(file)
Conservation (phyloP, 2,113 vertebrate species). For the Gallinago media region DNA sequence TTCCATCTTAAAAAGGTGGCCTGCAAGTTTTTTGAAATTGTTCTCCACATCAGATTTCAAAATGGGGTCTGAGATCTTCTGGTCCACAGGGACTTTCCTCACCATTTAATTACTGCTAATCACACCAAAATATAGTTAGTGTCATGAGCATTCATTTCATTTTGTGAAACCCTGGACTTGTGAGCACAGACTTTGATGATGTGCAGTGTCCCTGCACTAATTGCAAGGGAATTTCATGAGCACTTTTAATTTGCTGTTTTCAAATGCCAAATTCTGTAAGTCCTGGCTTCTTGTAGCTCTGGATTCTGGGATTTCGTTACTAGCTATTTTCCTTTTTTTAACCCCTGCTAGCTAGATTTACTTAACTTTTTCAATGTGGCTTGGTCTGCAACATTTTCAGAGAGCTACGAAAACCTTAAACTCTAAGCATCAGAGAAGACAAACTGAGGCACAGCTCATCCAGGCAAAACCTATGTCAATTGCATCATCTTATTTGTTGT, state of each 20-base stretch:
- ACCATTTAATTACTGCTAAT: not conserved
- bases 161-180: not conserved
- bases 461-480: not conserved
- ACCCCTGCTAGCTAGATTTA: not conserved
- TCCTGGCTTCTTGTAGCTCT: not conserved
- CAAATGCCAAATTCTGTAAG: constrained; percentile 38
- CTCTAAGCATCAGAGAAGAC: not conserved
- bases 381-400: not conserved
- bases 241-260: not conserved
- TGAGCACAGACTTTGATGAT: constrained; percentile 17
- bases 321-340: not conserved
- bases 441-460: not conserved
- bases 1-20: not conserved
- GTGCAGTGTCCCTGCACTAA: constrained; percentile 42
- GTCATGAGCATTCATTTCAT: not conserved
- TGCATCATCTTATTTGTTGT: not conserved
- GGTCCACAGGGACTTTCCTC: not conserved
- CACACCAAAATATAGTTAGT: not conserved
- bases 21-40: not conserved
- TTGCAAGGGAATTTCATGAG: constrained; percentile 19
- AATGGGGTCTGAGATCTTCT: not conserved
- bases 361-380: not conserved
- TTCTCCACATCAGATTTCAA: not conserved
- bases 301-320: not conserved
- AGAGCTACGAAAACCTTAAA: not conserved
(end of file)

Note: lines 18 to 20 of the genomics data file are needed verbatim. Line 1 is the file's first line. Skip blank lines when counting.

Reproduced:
- GGTCCACAGGGACTTTCCTC: not conserved
- CACACCAAAATATAGTTAGT: not conserved
- bases 21-40: not conserved